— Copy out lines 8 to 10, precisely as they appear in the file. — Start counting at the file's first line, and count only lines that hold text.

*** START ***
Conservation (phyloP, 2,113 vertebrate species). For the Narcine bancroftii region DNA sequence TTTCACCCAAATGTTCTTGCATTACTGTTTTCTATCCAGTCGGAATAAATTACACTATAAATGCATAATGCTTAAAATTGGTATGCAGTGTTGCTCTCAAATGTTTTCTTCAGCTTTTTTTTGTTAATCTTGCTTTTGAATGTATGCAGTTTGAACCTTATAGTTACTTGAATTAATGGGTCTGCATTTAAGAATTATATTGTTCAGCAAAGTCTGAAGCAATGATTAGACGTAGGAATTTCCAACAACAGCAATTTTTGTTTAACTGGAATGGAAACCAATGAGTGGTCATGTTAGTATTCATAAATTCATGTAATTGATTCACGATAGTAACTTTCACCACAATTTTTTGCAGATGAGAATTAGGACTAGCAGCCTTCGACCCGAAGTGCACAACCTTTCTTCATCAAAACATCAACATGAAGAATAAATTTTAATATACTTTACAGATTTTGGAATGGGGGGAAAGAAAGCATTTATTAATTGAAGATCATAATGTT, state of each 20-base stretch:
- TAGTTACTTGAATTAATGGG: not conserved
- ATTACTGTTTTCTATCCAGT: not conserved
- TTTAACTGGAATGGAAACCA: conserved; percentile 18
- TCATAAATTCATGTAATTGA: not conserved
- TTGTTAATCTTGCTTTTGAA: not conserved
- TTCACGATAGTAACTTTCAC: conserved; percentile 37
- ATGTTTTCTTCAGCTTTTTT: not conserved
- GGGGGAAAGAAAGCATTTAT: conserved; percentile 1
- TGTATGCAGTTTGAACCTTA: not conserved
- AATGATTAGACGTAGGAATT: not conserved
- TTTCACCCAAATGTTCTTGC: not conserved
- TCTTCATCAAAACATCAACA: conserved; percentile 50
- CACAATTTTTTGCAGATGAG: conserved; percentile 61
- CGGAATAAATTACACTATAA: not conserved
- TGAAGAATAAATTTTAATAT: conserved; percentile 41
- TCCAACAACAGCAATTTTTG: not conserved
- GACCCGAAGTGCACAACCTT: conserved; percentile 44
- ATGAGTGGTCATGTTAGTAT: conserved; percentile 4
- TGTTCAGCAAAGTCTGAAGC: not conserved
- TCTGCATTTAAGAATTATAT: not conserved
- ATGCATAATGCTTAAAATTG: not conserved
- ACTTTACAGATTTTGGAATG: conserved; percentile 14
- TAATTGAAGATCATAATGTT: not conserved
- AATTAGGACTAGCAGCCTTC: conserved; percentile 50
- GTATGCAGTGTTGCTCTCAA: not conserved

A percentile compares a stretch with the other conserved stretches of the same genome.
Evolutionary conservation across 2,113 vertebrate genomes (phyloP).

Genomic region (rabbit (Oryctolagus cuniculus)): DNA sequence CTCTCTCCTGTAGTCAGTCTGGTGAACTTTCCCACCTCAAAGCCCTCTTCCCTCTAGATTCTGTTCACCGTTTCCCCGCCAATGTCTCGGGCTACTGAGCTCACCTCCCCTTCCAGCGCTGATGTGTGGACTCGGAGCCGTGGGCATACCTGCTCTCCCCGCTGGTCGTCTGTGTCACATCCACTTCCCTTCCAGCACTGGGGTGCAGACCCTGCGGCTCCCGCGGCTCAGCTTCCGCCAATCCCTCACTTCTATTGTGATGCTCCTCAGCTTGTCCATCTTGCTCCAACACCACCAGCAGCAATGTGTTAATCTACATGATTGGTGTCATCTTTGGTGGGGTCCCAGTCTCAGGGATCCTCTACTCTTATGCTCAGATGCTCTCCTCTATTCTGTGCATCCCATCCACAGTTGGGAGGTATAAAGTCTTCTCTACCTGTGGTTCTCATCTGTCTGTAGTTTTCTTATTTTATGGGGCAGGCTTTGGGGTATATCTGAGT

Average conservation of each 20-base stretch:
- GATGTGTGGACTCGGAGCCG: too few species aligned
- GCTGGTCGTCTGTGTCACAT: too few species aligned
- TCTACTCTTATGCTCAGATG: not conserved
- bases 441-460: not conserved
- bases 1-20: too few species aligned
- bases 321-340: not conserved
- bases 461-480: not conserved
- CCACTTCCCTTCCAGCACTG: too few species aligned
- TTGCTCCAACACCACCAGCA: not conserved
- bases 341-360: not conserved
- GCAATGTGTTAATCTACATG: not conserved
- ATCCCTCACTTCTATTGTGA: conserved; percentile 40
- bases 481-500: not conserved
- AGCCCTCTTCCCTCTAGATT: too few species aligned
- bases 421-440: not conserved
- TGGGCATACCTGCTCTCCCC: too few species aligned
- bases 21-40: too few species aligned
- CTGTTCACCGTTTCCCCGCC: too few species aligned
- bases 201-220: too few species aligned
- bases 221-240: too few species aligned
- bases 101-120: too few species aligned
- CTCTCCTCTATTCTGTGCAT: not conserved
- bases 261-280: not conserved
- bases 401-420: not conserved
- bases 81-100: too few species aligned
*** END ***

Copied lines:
- ATGTTTTCTTCAGCTTTTTT: not conserved
- GGGGGAAAGAAAGCATTTAT: conserved; percentile 1
- TGTATGCAGTTTGAACCTTA: not conserved